User currently offlineIkramerica From United States of America, joined May 2005, 21421 posts, RR: 60
Reply 24, posted (6 years 5 months 2 weeks 6 days 23 hours ago) and read 11156 times:

Quoting IAHFLYER (Reply 20):
@ LBB, WN used to just make a U-turn.

At gates B11 and B14 at SRQ, they just pull the jetway away and you turn a bit and drive off. At gate B12 it depends on the aircraft.



Of all the things to worry about... the Wookie has no pants.
25 Post contains images Swissy : Yep, also the 727 can do it, nothing beats a "power back".................. , all they need is some outside mirrors..... Cheers,
26 PIA777 : I have only seen it on Airtran 717s at ATL. I was on their flight twice when that happened. PIA777
27 Post contains images AirframeAS : Ah, yes! NW has done that (Do they still?) on their D9's at DTW and MSP. I have been on one D9 (MSP-DLH) in 1999 that did a powerback and it was awes
28 Wjv04 : Whats wrong with the current pushback system? If it isnt broke dont fix it...
29 JamesJimlb : yes, powerbacks is what i hear them called, the dc's md, or 717 are capable of powering back in permitable conditions, using reverse thrust.
30 JetBlueGuy2006 : Yeah, Allegiant does this in Lansing. Gate 9 is on the corner, so they don't pull in as far as say a NW DC-9 and the jetway pulls back and a slight t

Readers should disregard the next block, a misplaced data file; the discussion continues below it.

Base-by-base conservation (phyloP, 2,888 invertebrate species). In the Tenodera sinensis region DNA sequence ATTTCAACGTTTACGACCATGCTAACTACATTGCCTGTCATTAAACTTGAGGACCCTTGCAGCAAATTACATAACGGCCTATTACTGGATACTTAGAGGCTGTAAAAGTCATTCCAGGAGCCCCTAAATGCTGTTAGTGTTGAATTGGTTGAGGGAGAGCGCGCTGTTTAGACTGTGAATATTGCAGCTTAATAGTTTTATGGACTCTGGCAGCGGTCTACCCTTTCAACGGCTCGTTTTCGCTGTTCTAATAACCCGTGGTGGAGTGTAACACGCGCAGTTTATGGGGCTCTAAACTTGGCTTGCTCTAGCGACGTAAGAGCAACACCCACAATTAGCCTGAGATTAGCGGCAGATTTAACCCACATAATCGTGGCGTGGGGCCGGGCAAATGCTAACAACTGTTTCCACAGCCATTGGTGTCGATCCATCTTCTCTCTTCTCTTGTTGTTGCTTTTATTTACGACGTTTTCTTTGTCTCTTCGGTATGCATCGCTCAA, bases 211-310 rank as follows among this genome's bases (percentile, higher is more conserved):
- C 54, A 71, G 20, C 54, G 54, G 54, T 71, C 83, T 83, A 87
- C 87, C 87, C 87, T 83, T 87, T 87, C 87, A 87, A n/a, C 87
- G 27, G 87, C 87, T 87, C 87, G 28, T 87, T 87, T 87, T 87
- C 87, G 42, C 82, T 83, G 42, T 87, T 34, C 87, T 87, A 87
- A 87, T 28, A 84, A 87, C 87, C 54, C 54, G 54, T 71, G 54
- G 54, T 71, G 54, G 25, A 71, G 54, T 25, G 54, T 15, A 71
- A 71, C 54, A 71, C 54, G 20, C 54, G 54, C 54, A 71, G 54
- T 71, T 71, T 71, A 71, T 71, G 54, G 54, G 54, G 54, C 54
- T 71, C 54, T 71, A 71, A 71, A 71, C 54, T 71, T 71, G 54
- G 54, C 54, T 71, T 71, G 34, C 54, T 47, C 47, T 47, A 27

31 Post contains images SNAFlyboy : Now that's what I call a pushback! Thanks for sharing that... ~SNAFlyboy
32 HPAEAA : G19 at ORD.. the EMBs can taxi under power out to the taxi ways.. without a push back.. however, I have found this dangerous, I had atleast two pilots
33 Ncelhr : You are indeed both talking about the same system. Also in use by AF at ORY. Can handle A318, A319, A320 & A321. It requires less personnel & is fast
34 Georgebush : NZ also uses this system in WLG. I don't know for sure about any other airports, but the pushback is done by one guy with a tuggish looking thing att
35 JAGflyer : I don't know what it's called but I like the system ANA uses for their 747s. Not only does it push them back, it gets them to dance around as well. Pr
36 Pnwtraveler : I remember standing on the top floor of the parking garage on top of Terminal One at YYZ and watching an AC DC9 doing the reverse thrust back up. I al
37 Georgebush : That is awesome! When I worked for G4, I pursuaded the captain to do a full reverse thrust pushback when I was on board. It was brilliant. Captain co
38 Post contains images EI747SYDNEY : Surely this is a one off. Rob
39 VHECA : I have seen these "tugs" used at YMML. DJ uses them. They look like low forklifts and attch themselves to one of the main landing gear. The operator,
40 Post contains images Speedbird2263 : Really good vid... Hmm....Don't think Id mind trying that
41 Post contains images Platinumfoota : The system is just fine why change it? That and i would be out of a job!! Too Funny!! Ever depart out of LAX on gates 70A or 71A?? Now thats a push ba
42 WildcatYXU : I've done something similar. With a MIG 21.
43 FlyDeltaJets87 : Or if the pilot misses the centerline when pulling in. Could be kinda' interesting, especially if the airport is completely dependent on the new syst